• The employee’s right to obtain medical treatment
  • How employees can obtain the current AQI for PM2.5 
  • The requirements for employers under the Cal/OSHA regulation
  • The employer’s two-way communication system (think “open door”)
  • The methods the employer uses to protect employees from wildfire smoke 
  • Education regarding respirator masks


To view the emergency regulation and its Appendices, follow the link below: https://www.dir.ca.gov/oshsb/documents/Protection-from-Wildfire-Smoke-Emergency-apprvdtxt.pdf.  

If you have questions about whether you need to comply with this Cal/OSHA regulation or on how to protect, train, or assist your employees when wildfire smoke is present in the workplace, please contact an SMT employment attorney.

CROWN Act Creates a New Protected Status:  Natural Hair and Traits Historically Associated with Race        

The California Fair Employment and Housing Act (FEHA) and the California Education Code have been revised to expand the definition of “race” to include “traits historically associated with race, including but not limited to hair texture and protective hairstyles”. This protects California students, employees, residents and applicants for employment and housing against discrimination based on any traits historically associated with race, including but not limited to hair texture and protective hairstyles (Natural Hair).  “Protective hairstyles” include, but are not limited to, hairstyles such as braids, locks and twists.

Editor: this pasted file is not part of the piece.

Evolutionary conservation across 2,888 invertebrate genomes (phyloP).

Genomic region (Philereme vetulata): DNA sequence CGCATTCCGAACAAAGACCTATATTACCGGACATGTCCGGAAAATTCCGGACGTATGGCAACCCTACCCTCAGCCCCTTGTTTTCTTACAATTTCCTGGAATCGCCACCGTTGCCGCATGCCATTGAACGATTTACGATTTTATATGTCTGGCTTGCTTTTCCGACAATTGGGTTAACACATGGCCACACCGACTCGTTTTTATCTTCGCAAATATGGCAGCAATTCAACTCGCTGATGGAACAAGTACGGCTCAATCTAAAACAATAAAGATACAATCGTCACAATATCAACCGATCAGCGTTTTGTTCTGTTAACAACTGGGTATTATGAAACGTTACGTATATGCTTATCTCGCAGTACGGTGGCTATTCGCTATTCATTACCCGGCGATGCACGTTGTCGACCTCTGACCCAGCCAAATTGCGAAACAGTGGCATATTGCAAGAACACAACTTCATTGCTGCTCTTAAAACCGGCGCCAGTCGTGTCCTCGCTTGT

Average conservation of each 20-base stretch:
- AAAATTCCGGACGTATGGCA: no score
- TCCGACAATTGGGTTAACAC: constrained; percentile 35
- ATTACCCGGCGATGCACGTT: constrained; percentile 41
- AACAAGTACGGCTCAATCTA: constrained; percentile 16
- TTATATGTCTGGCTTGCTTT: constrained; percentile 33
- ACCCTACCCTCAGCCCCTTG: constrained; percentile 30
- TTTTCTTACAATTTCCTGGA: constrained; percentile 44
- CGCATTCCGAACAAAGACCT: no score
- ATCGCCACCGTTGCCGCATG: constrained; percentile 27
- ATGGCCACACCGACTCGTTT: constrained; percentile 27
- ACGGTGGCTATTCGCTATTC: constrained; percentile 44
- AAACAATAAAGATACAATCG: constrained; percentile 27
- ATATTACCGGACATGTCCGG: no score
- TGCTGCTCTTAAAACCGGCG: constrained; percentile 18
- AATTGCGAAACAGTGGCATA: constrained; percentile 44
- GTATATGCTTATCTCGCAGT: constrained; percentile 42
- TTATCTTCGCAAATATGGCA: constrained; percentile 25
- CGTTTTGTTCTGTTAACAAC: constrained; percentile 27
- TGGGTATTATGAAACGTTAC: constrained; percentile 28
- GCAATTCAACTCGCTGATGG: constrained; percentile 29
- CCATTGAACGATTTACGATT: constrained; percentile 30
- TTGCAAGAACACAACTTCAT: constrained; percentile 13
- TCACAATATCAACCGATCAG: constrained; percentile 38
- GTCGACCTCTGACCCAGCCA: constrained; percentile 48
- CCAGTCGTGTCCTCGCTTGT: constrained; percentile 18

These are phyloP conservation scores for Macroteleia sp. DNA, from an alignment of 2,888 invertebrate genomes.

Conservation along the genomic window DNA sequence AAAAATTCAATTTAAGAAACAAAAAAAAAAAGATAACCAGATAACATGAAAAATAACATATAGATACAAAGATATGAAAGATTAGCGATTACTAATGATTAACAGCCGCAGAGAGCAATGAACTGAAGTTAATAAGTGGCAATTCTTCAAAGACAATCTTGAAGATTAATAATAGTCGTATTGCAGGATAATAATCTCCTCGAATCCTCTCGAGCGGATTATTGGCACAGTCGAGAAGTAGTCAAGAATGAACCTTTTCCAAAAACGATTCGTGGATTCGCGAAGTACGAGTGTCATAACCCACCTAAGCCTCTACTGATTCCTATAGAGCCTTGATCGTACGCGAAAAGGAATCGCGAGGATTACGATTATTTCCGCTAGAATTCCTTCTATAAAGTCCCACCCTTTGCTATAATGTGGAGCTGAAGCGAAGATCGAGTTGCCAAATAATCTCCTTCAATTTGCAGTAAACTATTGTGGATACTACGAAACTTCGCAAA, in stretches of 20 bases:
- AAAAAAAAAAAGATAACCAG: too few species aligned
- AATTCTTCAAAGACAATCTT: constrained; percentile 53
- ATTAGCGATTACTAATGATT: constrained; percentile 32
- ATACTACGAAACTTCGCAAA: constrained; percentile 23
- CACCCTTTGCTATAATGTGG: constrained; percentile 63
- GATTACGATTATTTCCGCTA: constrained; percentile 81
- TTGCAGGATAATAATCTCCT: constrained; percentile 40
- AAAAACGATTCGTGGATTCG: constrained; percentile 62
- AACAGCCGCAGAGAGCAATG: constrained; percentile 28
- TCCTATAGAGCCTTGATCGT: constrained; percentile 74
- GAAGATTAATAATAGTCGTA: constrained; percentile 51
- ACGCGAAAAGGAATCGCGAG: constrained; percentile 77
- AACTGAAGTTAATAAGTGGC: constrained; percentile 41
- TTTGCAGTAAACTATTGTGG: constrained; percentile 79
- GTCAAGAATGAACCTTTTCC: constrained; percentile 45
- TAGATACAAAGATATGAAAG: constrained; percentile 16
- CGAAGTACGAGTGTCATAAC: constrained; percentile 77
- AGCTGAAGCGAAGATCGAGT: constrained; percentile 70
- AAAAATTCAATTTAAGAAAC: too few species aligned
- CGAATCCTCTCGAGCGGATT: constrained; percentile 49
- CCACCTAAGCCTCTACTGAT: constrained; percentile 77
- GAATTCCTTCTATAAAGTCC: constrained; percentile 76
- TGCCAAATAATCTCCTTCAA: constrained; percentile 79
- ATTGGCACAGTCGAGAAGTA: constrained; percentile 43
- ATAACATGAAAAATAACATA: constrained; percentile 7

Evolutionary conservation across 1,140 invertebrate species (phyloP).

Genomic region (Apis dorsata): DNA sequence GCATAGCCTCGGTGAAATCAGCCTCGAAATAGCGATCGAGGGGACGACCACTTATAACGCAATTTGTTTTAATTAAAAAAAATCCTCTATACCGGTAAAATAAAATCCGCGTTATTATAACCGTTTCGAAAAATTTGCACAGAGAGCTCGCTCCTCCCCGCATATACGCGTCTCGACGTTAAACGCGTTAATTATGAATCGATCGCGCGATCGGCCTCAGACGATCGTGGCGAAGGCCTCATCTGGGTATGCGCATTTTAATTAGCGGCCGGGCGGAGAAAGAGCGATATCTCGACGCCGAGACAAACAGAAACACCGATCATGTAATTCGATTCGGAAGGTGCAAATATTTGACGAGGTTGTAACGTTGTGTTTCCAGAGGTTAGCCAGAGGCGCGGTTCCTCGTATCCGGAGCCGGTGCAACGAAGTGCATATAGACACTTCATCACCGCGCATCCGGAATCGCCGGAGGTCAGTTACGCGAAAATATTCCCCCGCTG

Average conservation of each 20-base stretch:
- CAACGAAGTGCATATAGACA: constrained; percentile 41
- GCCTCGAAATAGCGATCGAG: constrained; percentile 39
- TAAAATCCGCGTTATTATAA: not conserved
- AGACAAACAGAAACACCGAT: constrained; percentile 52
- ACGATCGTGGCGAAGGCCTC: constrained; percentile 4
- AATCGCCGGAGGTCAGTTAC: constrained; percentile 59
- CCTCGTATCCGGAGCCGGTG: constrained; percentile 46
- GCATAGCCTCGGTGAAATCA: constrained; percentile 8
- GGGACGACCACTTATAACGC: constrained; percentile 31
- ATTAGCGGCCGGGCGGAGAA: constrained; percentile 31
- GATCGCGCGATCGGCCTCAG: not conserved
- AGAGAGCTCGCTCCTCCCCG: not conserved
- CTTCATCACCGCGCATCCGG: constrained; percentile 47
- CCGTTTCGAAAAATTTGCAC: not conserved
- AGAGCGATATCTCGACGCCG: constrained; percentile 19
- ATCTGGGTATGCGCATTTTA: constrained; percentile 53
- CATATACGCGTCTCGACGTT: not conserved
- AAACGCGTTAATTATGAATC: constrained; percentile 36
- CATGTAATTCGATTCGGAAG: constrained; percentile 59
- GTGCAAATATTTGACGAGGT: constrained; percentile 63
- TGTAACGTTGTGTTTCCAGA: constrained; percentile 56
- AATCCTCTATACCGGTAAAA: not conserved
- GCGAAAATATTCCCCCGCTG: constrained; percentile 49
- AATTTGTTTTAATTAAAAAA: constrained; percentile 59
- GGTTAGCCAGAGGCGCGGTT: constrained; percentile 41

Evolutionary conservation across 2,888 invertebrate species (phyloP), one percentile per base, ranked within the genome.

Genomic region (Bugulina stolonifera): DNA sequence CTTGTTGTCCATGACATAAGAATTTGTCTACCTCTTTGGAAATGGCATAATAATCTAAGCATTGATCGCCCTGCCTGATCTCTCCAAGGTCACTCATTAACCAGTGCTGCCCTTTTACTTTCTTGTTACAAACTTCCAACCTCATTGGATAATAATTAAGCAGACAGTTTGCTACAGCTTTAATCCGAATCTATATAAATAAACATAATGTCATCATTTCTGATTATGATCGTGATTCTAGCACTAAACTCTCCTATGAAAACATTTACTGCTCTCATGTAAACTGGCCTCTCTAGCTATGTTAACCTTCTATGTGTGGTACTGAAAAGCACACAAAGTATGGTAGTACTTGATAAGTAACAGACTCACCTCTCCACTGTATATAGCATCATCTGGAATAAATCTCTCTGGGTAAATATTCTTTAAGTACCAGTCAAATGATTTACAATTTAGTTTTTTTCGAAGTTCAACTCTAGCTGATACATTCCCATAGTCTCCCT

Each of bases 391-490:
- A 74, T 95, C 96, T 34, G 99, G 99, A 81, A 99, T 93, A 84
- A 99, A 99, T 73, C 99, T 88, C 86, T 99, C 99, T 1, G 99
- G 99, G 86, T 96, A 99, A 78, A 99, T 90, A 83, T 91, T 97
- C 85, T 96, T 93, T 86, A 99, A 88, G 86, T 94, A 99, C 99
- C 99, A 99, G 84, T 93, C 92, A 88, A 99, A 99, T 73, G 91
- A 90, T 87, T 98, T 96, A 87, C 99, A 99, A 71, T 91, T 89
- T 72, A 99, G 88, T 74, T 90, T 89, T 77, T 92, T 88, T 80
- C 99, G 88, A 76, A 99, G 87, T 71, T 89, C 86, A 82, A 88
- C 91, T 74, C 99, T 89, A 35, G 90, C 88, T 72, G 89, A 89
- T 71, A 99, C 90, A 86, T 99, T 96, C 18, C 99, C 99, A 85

As with other protected status categories, the law also protects against discrimination based on the perception that the person has this characteristic, or that the person associates with a person who has, or is perceived to have, this characteristic. 

The purpose of the law is to eliminate discrimination against people who do not meet the (mostly) unwritten societal norms that have historically equated European-centric looks and norms with professionalism, and dark skin or kinky, curly or textured hair with a lack of professionalism and other negative employment traits.  This discrimination has denied people with these traits opportunities in education, housing and employment; this law is intended to ban that discrimination.

In the employment context, any policy or practice that impacts recruiting, hiring, job qualifications, retention, promotion, compensation, discipline or termination cannot include traits historically associated with race, including Natural Hair characteristics, in any negative or disqualifying way.